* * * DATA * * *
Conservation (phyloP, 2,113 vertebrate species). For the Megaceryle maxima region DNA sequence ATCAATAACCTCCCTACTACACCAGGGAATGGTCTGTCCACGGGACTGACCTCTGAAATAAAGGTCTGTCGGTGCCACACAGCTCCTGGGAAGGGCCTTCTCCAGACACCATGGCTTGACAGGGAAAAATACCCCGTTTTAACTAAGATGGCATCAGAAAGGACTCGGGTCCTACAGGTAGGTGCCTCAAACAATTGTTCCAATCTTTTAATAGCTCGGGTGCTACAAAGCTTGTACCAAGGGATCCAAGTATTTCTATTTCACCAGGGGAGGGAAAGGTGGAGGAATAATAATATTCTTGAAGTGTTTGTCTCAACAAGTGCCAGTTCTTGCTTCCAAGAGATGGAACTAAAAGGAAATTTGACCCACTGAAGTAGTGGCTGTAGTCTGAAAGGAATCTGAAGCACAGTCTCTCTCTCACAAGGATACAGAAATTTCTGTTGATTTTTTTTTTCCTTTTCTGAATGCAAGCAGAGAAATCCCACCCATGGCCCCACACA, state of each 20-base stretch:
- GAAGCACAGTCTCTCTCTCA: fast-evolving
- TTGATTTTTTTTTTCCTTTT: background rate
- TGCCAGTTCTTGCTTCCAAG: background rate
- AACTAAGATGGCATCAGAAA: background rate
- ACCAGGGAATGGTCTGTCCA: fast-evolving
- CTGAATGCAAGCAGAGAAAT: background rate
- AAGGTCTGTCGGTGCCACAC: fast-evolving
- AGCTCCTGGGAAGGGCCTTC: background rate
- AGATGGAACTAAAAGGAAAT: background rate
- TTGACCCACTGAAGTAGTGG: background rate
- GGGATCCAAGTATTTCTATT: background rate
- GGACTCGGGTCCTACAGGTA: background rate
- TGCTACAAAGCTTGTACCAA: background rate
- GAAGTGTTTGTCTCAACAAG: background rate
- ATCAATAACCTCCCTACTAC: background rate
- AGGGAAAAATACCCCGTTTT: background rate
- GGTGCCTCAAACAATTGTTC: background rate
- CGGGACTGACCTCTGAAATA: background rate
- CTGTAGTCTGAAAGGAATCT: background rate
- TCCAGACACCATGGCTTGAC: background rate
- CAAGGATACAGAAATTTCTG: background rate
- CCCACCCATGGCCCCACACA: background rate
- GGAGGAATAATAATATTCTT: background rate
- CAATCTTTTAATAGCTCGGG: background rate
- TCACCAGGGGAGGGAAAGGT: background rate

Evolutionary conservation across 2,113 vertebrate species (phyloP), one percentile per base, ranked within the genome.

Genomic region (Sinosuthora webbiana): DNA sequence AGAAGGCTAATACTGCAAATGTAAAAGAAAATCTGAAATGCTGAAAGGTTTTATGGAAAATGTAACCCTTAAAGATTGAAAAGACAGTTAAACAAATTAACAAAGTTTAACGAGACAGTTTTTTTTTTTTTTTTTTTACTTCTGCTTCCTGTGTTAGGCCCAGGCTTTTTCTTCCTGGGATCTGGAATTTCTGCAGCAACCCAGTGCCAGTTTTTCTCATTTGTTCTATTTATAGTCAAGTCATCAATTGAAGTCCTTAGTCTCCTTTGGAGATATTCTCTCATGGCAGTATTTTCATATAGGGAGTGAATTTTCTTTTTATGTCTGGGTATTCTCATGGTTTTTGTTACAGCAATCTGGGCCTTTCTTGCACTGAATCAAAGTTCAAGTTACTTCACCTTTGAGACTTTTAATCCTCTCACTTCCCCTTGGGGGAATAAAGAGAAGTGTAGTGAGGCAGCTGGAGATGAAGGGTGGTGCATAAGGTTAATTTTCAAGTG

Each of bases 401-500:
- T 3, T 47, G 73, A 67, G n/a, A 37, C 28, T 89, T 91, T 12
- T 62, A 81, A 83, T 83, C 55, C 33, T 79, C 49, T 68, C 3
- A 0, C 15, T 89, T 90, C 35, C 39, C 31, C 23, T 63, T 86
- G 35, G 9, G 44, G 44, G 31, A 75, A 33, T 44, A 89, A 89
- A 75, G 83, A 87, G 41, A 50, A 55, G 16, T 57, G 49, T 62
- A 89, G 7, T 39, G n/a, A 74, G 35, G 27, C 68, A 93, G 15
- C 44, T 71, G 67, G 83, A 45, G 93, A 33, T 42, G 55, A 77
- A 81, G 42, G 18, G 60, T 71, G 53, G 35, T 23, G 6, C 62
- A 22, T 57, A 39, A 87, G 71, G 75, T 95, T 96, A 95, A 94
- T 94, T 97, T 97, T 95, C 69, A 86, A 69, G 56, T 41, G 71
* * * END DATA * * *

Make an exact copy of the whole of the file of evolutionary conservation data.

Conservation (phyloP, 2,113 vertebrate species). For the Megaceryle maxima region DNA sequence ATCAATAACCTCCCTACTACACCAGGGAATGGTCTGTCCACGGGACTGACCTCTGAAATAAAGGTCTGTCGGTGCCACACAGCTCCTGGGAAGGGCCTTCTCCAGACACCATGGCTTGACAGGGAAAAATACCCCGTTTTAACTAAGATGGCATCAGAAAGGACTCGGGTCCTACAGGTAGGTGCCTCAAACAATTGTTCCAATCTTTTAATAGCTCGGGTGCTACAAAGCTTGTACCAAGGGATCCAAGTATTTCTATTTCACCAGGGGAGGGAAAGGTGGAGGAATAATAATATTCTTGAAGTGTTTGTCTCAACAAGTGCCAGTTCTTGCTTCCAAGAGATGGAACTAAAAGGAAATTTGACCCACTGAAGTAGTGGCTGTAGTCTGAAAGGAATCTGAAGCACAGTCTCTCTCTCACAAGGATACAGAAATTTCTGTTGATTTTTTTTTTCCTTTTCTGAATGCAAGCAGAGAAATCCCACCCATGGCCCCACACA, state of each 20-base stretch:
- GAAGCACAGTCTCTCTCTCA: fast-evolving
- TTGATTTTTTTTTTCCTTTT: background rate
- TGCCAGTTCTTGCTTCCAAG: background rate
- AACTAAGATGGCATCAGAAA: background rate
- ACCAGGGAATGGTCTGTCCA: fast-evolving
- CTGAATGCAAGCAGAGAAAT: background rate
- AAGGTCTGTCGGTGCCACAC: fast-evolving
- AGCTCCTGGGAAGGGCCTTC: background rate
- AGATGGAACTAAAAGGAAAT: background rate
- TTGACCCACTGAAGTAGTGG: background rate
- GGGATCCAAGTATTTCTATT: background rate
- GGACTCGGGTCCTACAGGTA: background rate
- TGCTACAAAGCTTGTACCAA: background rate
- GAAGTGTTTGTCTCAACAAG: background rate
- ATCAATAACCTCCCTACTAC: background rate
- AGGGAAAAATACCCCGTTTT: background rate
- GGTGCCTCAAACAATTGTTC: background rate
- CGGGACTGACCTCTGAAATA: background rate
- CTGTAGTCTGAAAGGAATCT: background rate
- TCCAGACACCATGGCTTGAC: background rate
- CAAGGATACAGAAATTTCTG: background rate
- CCCACCCATGGCCCCACACA: background rate
- GGAGGAATAATAATATTCTT: background rate
- CAATCTTTTAATAGCTCGGG: background rate
- TCACCAGGGGAGGGAAAGGT: background rate

Evolutionary conservation across 2,113 vertebrate species (phyloP), one percentile per base, ranked within the genome.

Genomic region (Sinosuthora webbiana): DNA sequence AGAAGGCTAATACTGCAAATGTAAAAGAAAATCTGAAATGCTGAAAGGTTTTATGGAAAATGTAACCCTTAAAGATTGAAAAGACAGTTAAACAAATTAACAAAGTTTAACGAGACAGTTTTTTTTTTTTTTTTTTTACTTCTGCTTCCTGTGTTAGGCCCAGGCTTTTTCTTCCTGGGATCTGGAATTTCTGCAGCAACCCAGTGCCAGTTTTTCTCATTTGTTCTATTTATAGTCAAGTCATCAATTGAAGTCCTTAGTCTCCTTTGGAGATATTCTCTCATGGCAGTATTTTCATATAGGGAGTGAATTTTCTTTTTATGTCTGGGTATTCTCATGGTTTTTGTTACAGCAATCTGGGCCTTTCTTGCACTGAATCAAAGTTCAAGTTACTTCACCTTTGAGACTTTTAATCCTCTCACTTCCCCTTGGGGGAATAAAGAGAAGTGTAGTGAGGCAGCTGGAGATGAAGGGTGGTGCATAAGGTTAATTTTCAAGTG

Each of bases 401-500:
- T 3, T 47, G 73, A 67, G n/a, A 37, C 28, T 89, T 91, T 12
- T 62, A 81, A 83, T 83, C 55, C 33, T 79, C 49, T 68, C 3
- A 0, C 15, T 89, T 90, C 35, C 39, C 31, C 23, T 63, T 86
- G 35, G 9, G 44, G 44, G 31, A 75, A 33, T 44, A 89, A 89
- A 75, G 83, A 87, G 41, A 50, A 55, G 16, T 57, G 49, T 62
- A 89, G 7, T 39, G n/a, A 74, G 35, G 27, C 68, A 93, G 15
- C 44, T 71, G 67, G 83, A 45, G 93, A 33, T 42, G 55, A 77
- A 81, G 42, G 18, G 60, T 71, G 53, G 35, T 23, G 6, C 62
- A 22, T 57, A 39, A 87, G 71, G 75, T 95, T 96, A 95, A 94
- T 94, T 97, T 97, T 95, C 69, A 86, A 69, G 56, T 41, G 71